• Have the financial ability to meet the basic needs of the child and family for food, clothing, shelter, and medical care

Home Study Info

  • Elements of a Home Study for Adoption
    Citation: Admin. Code Tit. 22, § 40-280-20
    The home study shall include:
    • There shall be a minimum of three interviews, including at least one interview in the home of the adoptive family and, in the case of married applicants, a joint interview with husband and wife.
    • In a parental placement, the agency social worker shall meet at least once with the birth parents and prospective adoptive parents simultaneously.
    • Adoptive applicants shall provide at least two references from individuals who are unrelated to them.
    • Adoptive applicants shall identify any criminal convictions and be willing to consent to a criminal records search and a search of the Child Protective Services Central Registry.
    • Applicants shall provide a physician’s statement that reflects their current health.
    The home study shall include an assessment of the following:
    • Significant life experiences and the applicant’s responses to them
    • Relationships with family members and friends
    • Work history and involvement in community activities
    • The capacity of family members to accept the adopted child as an equal member of the family
    • The applicants’ capacity to parent
    • The applicants’ motivation and readiness to adopt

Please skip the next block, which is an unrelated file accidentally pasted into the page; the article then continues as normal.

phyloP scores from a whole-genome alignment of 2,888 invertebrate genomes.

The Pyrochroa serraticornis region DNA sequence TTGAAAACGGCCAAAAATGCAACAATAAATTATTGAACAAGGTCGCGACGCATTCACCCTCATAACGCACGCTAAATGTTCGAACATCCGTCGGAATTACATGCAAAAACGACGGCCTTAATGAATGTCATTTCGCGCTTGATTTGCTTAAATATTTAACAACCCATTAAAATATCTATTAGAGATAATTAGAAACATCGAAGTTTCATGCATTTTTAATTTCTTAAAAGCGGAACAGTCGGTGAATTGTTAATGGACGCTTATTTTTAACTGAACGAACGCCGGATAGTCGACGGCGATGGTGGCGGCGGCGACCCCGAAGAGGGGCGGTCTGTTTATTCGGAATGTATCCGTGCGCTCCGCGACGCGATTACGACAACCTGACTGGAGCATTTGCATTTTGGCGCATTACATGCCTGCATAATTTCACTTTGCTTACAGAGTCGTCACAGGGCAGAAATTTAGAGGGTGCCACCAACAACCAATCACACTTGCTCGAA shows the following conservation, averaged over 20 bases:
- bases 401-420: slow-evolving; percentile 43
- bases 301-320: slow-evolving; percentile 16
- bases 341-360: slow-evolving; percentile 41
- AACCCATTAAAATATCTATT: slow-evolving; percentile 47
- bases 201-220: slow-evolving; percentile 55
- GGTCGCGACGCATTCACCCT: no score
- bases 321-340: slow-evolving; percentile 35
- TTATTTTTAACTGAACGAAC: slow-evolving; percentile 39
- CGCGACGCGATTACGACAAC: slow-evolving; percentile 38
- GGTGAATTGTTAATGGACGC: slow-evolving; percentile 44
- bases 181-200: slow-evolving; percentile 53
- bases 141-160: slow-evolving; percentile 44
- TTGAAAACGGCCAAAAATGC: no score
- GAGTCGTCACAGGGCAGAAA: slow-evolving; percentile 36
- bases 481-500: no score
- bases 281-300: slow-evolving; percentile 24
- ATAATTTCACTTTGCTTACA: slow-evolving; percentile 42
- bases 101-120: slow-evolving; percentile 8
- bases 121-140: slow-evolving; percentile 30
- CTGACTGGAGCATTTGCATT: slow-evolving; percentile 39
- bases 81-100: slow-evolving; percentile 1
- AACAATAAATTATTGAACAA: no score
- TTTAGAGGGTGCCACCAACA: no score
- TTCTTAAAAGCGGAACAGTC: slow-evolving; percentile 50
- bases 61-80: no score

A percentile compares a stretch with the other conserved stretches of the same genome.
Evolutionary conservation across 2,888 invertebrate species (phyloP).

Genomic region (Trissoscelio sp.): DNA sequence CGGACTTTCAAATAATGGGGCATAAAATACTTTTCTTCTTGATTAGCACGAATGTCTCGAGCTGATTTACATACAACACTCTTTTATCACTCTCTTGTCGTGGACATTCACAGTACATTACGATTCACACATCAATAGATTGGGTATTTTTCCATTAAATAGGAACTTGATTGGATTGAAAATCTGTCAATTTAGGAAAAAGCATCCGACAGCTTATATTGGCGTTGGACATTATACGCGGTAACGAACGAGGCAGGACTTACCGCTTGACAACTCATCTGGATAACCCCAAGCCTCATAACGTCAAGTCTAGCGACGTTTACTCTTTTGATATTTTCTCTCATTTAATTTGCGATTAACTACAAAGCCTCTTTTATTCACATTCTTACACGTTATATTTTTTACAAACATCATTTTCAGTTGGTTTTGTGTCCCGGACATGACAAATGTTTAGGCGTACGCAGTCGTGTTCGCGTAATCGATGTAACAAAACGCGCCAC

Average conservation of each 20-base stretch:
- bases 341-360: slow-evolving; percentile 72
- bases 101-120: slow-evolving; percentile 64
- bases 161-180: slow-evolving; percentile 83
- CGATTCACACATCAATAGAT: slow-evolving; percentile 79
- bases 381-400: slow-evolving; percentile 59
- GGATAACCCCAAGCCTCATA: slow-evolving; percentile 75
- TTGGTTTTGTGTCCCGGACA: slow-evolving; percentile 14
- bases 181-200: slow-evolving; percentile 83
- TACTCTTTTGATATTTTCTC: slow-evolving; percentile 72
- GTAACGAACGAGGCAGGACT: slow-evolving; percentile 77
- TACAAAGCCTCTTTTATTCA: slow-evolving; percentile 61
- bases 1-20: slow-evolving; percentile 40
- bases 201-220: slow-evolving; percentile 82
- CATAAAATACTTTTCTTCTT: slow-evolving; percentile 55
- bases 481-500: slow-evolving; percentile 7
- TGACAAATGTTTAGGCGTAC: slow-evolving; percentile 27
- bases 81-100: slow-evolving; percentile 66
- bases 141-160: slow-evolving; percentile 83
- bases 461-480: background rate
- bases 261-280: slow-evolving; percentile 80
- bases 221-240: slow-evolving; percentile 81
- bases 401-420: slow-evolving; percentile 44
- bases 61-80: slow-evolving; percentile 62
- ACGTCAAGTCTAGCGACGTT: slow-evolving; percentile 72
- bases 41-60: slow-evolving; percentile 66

• The ability to make a lifelong commitment to a child not born to the applicants
    • The ability to accept the circumstances of the child’s birth family history
    • The capacity to understand the lifelong impact of adoption and to help the child deal with adoption-related issues
    • The degree to which the home environment allows for privacy among family members; adequate play areas; and freedom from health and safety hazards
    • The accessibility of community resources that may be needed for the child
    • The financial circumstances of the family
  • Grounds for Withholding Approval for Adoption
    Citation: Ann. Code §§ 63.2-1205.1; 63.2-1719
    No petition for adoption shall be granted if the person seeking to adopt has been convicted of a sexually violent offense or an offense requiring registration as a sex offender.
    An applicant shall not be approved if he or she has a conviction for a barrier crime, which includes:
    • Murder or manslaughter
    • Malicious wounding by mob
    • Malicious wounding by mob
    • Assault and bodily wounding
    • Robbery
    • Carjacking
    • Threats of death or bodily injury
    • Felony stalking
    • Sexual assault
    • Arson
    • Drive-by shooting
    • Use of a machine gun or a sawed-off shotgun in a crime of violence
    • Pandering
    • Crimes against nature involving children
    • Taking indecent liberties with children
    • Abuse and neglect of children
    • Failure to secure medical attention for an injured child
    • Obscenity offense
    • Possession of child pornography
    • Electronic facilitation of pornography